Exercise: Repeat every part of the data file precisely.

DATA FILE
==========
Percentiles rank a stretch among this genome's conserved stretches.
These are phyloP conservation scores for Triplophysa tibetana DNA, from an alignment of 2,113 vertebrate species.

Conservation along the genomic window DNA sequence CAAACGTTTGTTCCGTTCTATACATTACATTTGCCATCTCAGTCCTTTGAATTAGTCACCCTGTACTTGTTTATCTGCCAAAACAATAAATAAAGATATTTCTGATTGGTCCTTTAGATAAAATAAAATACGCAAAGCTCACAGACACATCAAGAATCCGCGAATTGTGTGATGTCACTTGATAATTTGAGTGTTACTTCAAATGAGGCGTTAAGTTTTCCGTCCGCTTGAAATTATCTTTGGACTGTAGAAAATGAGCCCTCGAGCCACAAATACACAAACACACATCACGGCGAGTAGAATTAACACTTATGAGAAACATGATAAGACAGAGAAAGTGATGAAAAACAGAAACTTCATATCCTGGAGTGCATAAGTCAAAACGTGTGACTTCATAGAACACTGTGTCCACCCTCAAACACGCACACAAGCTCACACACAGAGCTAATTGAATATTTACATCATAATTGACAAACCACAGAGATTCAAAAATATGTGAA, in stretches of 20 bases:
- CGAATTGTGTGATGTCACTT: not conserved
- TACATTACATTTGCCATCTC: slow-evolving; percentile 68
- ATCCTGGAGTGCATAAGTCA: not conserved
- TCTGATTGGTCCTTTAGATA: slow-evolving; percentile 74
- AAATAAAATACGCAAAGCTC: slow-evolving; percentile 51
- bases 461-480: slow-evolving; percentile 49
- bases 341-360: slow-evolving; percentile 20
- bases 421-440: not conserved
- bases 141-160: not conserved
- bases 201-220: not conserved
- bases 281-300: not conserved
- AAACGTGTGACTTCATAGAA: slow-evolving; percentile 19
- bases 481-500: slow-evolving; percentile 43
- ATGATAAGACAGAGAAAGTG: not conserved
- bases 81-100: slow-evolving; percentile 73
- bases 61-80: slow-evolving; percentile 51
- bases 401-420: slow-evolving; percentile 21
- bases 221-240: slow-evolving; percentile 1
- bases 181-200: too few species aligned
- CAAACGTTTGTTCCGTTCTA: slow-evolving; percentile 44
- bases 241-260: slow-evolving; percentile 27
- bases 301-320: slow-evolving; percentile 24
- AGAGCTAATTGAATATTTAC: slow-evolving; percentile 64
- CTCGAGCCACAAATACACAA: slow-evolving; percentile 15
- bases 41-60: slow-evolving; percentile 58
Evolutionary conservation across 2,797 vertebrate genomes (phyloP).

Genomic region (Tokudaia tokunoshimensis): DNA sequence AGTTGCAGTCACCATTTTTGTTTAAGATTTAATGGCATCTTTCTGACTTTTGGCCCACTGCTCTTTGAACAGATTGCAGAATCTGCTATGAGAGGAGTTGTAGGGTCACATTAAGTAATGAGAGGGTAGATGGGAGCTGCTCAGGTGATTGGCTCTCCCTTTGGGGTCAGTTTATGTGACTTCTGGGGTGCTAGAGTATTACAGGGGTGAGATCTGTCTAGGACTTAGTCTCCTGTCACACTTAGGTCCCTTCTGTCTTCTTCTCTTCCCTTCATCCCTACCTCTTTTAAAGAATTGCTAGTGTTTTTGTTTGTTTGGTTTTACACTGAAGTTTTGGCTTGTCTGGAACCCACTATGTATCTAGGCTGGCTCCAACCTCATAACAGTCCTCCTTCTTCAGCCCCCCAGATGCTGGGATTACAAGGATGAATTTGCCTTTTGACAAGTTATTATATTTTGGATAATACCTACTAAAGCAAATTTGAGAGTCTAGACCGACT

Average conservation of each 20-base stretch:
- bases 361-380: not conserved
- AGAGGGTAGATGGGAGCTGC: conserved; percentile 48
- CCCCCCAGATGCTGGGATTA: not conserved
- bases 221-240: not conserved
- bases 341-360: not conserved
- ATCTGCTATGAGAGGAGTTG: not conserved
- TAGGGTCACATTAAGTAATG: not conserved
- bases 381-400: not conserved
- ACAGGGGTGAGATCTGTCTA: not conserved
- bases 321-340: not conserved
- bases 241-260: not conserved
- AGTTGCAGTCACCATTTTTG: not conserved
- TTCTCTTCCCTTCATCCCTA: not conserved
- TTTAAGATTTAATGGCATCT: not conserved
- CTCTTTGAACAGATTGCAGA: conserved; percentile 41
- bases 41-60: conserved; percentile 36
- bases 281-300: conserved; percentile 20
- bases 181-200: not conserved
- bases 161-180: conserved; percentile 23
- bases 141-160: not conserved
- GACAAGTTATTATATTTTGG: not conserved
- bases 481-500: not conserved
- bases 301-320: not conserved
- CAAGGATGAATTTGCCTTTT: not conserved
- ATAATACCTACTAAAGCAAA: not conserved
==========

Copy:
Percentiles rank a stretch among this genome's conserved stretches.
These are phyloP conservation scores for Triplophysa tibetana DNA, from an alignment of 2,113 vertebrate species.

Conservation along the genomic window DNA sequence CAAACGTTTGTTCCGTTCTATACATTACATTTGCCATCTCAGTCCTTTGAATTAGTCACCCTGTACTTGTTTATCTGCCAAAACAATAAATAAAGATATTTCTGATTGGTCCTTTAGATAAAATAAAATACGCAAAGCTCACAGACACATCAAGAATCCGCGAATTGTGTGATGTCACTTGATAATTTGAGTGTTACTTCAAATGAGGCGTTAAGTTTTCCGTCCGCTTGAAATTATCTTTGGACTGTAGAAAATGAGCCCTCGAGCCACAAATACACAAACACACATCACGGCGAGTAGAATTAACACTTATGAGAAACATGATAAGACAGAGAAAGTGATGAAAAACAGAAACTTCATATCCTGGAGTGCATAAGTCAAAACGTGTGACTTCATAGAACACTGTGTCCACCCTCAAACACGCACACAAGCTCACACACAGAGCTAATTGAATATTTACATCATAATTGACAAACCACAGAGATTCAAAAATATGTGAA, in stretches of 20 bases:
- CGAATTGTGTGATGTCACTT: not conserved
- TACATTACATTTGCCATCTC: slow-evolving; percentile 68
- ATCCTGGAGTGCATAAGTCA: not conserved
- TCTGATTGGTCCTTTAGATA: slow-evolving; percentile 74
- AAATAAAATACGCAAAGCTC: slow-evolving; percentile 51
- bases 461-480: slow-evolving; percentile 49
- bases 341-360: slow-evolving; percentile 20
- bases 421-440: not conserved
- bases 141-160: not conserved
- bases 201-220: not conserved
- bases 281-300: not conserved
- AAACGTGTGACTTCATAGAA: slow-evolving; percentile 19
- bases 481-500: slow-evolving; percentile 43
- ATGATAAGACAGAGAAAGTG: not conserved
- bases 81-100: slow-evolving; percentile 73
- bases 61-80: slow-evolving; percentile 51
- bases 401-420: slow-evolving; percentile 21
- bases 221-240: slow-evolving; percentile 1
- bases 181-200: too few species aligned
- CAAACGTTTGTTCCGTTCTA: slow-evolving; percentile 44
- bases 241-260: slow-evolving; percentile 27
- bases 301-320: slow-evolving; percentile 24
- AGAGCTAATTGAATATTTAC: slow-evolving; percentile 64
- CTCGAGCCACAAATACACAA: slow-evolving; percentile 15
- bases 41-60: slow-evolving; percentile 58
Evolutionary conservation across 2,797 vertebrate genomes (phyloP).

Genomic region (Tokudaia tokunoshimensis): DNA sequence AGTTGCAGTCACCATTTTTGTTTAAGATTTAATGGCATCTTTCTGACTTTTGGCCCACTGCTCTTTGAACAGATTGCAGAATCTGCTATGAGAGGAGTTGTAGGGTCACATTAAGTAATGAGAGGGTAGATGGGAGCTGCTCAGGTGATTGGCTCTCCCTTTGGGGTCAGTTTATGTGACTTCTGGGGTGCTAGAGTATTACAGGGGTGAGATCTGTCTAGGACTTAGTCTCCTGTCACACTTAGGTCCCTTCTGTCTTCTTCTCTTCCCTTCATCCCTACCTCTTTTAAAGAATTGCTAGTGTTTTTGTTTGTTTGGTTTTACACTGAAGTTTTGGCTTGTCTGGAACCCACTATGTATCTAGGCTGGCTCCAACCTCATAACAGTCCTCCTTCTTCAGCCCCCCAGATGCTGGGATTACAAGGATGAATTTGCCTTTTGACAAGTTATTATATTTTGGATAATACCTACTAAAGCAAATTTGAGAGTCTAGACCGACT

Average conservation of each 20-base stretch:
- bases 361-380: not conserved
- AGAGGGTAGATGGGAGCTGC: conserved; percentile 48
- CCCCCCAGATGCTGGGATTA: not conserved
- bases 221-240: not conserved
- bases 341-360: not conserved
- ATCTGCTATGAGAGGAGTTG: not conserved
- TAGGGTCACATTAAGTAATG: not conserved
- bases 381-400: not conserved
- ACAGGGGTGAGATCTGTCTA: not conserved
- bases 321-340: not conserved
- bases 241-260: not conserved
- AGTTGCAGTCACCATTTTTG: not conserved
- TTCTCTTCCCTTCATCCCTA: not conserved
- TTTAAGATTTAATGGCATCT: not conserved
- CTCTTTGAACAGATTGCAGA: conserved; percentile 41
- bases 41-60: conserved; percentile 36
- bases 281-300: conserved; percentile 20
- bases 181-200: not conserved
- bases 161-180: conserved; percentile 23
- bases 141-160: not conserved
- GACAAGTTATTATATTTTGG: not conserved
- bases 481-500: not conserved
- bases 301-320: not conserved
- CAAGGATGAATTTGCCTTTT: not conserved
- ATAATACCTACTAAAGCAAA: not conserved